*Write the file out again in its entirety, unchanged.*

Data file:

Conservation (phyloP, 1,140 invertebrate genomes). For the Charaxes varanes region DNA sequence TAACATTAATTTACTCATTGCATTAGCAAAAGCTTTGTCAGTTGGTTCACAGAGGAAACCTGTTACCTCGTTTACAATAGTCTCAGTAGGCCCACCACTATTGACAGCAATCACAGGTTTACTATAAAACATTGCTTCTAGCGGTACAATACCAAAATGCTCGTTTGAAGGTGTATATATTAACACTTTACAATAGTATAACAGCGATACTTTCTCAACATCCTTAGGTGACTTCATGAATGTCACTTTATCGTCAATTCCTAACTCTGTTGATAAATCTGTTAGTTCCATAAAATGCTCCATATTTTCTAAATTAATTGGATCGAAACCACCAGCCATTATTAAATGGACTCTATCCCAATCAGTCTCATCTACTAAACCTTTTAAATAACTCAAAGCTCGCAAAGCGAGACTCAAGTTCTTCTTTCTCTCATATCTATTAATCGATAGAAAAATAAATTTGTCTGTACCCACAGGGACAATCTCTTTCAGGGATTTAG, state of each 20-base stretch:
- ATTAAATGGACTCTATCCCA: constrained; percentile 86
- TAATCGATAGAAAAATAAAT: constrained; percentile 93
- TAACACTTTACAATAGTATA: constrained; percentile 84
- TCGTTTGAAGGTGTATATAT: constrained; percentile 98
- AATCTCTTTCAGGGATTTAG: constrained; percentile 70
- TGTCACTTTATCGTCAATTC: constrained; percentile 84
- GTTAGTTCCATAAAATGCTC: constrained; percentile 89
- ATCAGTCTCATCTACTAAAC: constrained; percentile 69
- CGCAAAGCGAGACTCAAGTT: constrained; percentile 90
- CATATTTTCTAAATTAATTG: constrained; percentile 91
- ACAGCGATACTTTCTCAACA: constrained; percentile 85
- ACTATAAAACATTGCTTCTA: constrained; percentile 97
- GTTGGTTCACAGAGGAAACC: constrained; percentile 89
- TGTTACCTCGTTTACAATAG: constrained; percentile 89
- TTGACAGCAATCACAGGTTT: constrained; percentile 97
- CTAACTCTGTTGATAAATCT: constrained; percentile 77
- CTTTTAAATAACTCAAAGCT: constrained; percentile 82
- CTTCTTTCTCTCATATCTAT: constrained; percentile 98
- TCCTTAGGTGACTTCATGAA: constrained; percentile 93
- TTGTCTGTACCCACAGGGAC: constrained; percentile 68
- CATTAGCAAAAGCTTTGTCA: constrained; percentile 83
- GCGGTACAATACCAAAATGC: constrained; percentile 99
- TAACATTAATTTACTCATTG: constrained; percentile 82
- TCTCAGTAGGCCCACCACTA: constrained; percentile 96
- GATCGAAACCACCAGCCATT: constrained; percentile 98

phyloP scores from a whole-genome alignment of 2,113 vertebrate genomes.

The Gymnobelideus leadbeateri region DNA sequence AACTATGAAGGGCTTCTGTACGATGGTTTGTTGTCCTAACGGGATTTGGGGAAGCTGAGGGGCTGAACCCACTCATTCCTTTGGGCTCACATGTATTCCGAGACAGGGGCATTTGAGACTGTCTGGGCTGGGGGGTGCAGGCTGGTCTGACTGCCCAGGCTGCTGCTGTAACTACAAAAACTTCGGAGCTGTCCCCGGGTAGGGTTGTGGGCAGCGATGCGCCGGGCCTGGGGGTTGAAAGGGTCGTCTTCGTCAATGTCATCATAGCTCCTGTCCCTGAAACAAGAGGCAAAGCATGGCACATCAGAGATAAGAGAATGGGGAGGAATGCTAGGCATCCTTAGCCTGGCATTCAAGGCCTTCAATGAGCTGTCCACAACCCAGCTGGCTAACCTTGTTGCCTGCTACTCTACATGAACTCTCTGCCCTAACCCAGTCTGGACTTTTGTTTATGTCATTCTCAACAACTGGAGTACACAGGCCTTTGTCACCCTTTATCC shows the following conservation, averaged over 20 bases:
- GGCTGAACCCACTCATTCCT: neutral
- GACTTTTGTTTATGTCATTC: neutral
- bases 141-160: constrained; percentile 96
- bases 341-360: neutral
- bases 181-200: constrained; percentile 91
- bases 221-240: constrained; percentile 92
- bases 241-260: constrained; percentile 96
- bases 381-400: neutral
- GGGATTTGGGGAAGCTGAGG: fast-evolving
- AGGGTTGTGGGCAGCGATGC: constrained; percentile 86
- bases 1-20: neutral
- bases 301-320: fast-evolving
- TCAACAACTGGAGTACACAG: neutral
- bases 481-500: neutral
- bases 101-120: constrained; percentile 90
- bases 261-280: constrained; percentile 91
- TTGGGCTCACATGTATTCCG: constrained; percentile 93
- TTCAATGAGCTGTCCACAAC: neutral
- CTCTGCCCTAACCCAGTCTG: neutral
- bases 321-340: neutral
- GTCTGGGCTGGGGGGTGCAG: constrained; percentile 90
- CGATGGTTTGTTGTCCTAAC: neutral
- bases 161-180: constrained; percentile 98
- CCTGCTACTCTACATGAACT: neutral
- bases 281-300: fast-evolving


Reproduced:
Conservation (phyloP, 1,140 invertebrate genomes). For the Charaxes varanes region DNA sequence TAACATTAATTTACTCATTGCATTAGCAAAAGCTTTGTCAGTTGGTTCACAGAGGAAACCTGTTACCTCGTTTACAATAGTCTCAGTAGGCCCACCACTATTGACAGCAATCACAGGTTTACTATAAAACATTGCTTCTAGCGGTACAATACCAAAATGCTCGTTTGAAGGTGTATATATTAACACTTTACAATAGTATAACAGCGATACTTTCTCAACATCCTTAGGTGACTTCATGAATGTCACTTTATCGTCAATTCCTAACTCTGTTGATAAATCTGTTAGTTCCATAAAATGCTCCATATTTTCTAAATTAATTGGATCGAAACCACCAGCCATTATTAAATGGACTCTATCCCAATCAGTCTCATCTACTAAACCTTTTAAATAACTCAAAGCTCGCAAAGCGAGACTCAAGTTCTTCTTTCTCTCATATCTATTAATCGATAGAAAAATAAATTTGTCTGTACCCACAGGGACAATCTCTTTCAGGGATTTAG, state of each 20-base stretch:
- ATTAAATGGACTCTATCCCA: constrained; percentile 86
- TAATCGATAGAAAAATAAAT: constrained; percentile 93
- TAACACTTTACAATAGTATA: constrained; percentile 84
- TCGTTTGAAGGTGTATATAT: constrained; percentile 98
- AATCTCTTTCAGGGATTTAG: constrained; percentile 70
- TGTCACTTTATCGTCAATTC: constrained; percentile 84
- GTTAGTTCCATAAAATGCTC: constrained; percentile 89
- ATCAGTCTCATCTACTAAAC: constrained; percentile 69
- CGCAAAGCGAGACTCAAGTT: constrained; percentile 90
- CATATTTTCTAAATTAATTG: constrained; percentile 91
- ACAGCGATACTTTCTCAACA: constrained; percentile 85
- ACTATAAAACATTGCTTCTA: constrained; percentile 97
- GTTGGTTCACAGAGGAAACC: constrained; percentile 89
- TGTTACCTCGTTTACAATAG: constrained; percentile 89
- TTGACAGCAATCACAGGTTT: constrained; percentile 97
- CTAACTCTGTTGATAAATCT: constrained; percentile 77
- CTTTTAAATAACTCAAAGCT: constrained; percentile 82
- CTTCTTTCTCTCATATCTAT: constrained; percentile 98
- TCCTTAGGTGACTTCATGAA: constrained; percentile 93
- TTGTCTGTACCCACAGGGAC: constrained; percentile 68
- CATTAGCAAAAGCTTTGTCA: constrained; percentile 83
- GCGGTACAATACCAAAATGC: constrained; percentile 99
- TAACATTAATTTACTCATTG: constrained; percentile 82
- TCTCAGTAGGCCCACCACTA: constrained; percentile 96
- GATCGAAACCACCAGCCATT: constrained; percentile 98

phyloP scores from a whole-genome alignment of 2,113 vertebrate genomes.

The Gymnobelideus leadbeateri region DNA sequence AACTATGAAGGGCTTCTGTACGATGGTTTGTTGTCCTAACGGGATTTGGGGAAGCTGAGGGGCTGAACCCACTCATTCCTTTGGGCTCACATGTATTCCGAGACAGGGGCATTTGAGACTGTCTGGGCTGGGGGGTGCAGGCTGGTCTGACTGCCCAGGCTGCTGCTGTAACTACAAAAACTTCGGAGCTGTCCCCGGGTAGGGTTGTGGGCAGCGATGCGCCGGGCCTGGGGGTTGAAAGGGTCGTCTTCGTCAATGTCATCATAGCTCCTGTCCCTGAAACAAGAGGCAAAGCATGGCACATCAGAGATAAGAGAATGGGGAGGAATGCTAGGCATCCTTAGCCTGGCATTCAAGGCCTTCAATGAGCTGTCCACAACCCAGCTGGCTAACCTTGTTGCCTGCTACTCTACATGAACTCTCTGCCCTAACCCAGTCTGGACTTTTGTTTATGTCATTCTCAACAACTGGAGTACACAGGCCTTTGTCACCCTTTATCC shows the following conservation, averaged over 20 bases:
- GGCTGAACCCACTCATTCCT: neutral
- GACTTTTGTTTATGTCATTC: neutral
- bases 141-160: constrained; percentile 96
- bases 341-360: neutral
- bases 181-200: constrained; percentile 91
- bases 221-240: constrained; percentile 92
- bases 241-260: constrained; percentile 96
- bases 381-400: neutral
- GGGATTTGGGGAAGCTGAGG: fast-evolving
- AGGGTTGTGGGCAGCGATGC: constrained; percentile 86
- bases 1-20: neutral
- bases 301-320: fast-evolving
- TCAACAACTGGAGTACACAG: neutral
- bases 481-500: neutral
- bases 101-120: constrained; percentile 90
- bases 261-280: constrained; percentile 91
- TTGGGCTCACATGTATTCCG: constrained; percentile 93
- TTCAATGAGCTGTCCACAAC: neutral
- CTCTGCCCTAACCCAGTCTG: neutral
- bases 321-340: neutral
- GTCTGGGCTGGGGGGTGCAG: constrained; percentile 90
- CGATGGTTTGTTGTCCTAAC: neutral
- bases 161-180: constrained; percentile 98
- CCTGCTACTCTACATGAACT: neutral
- bases 281-300: fast-evolving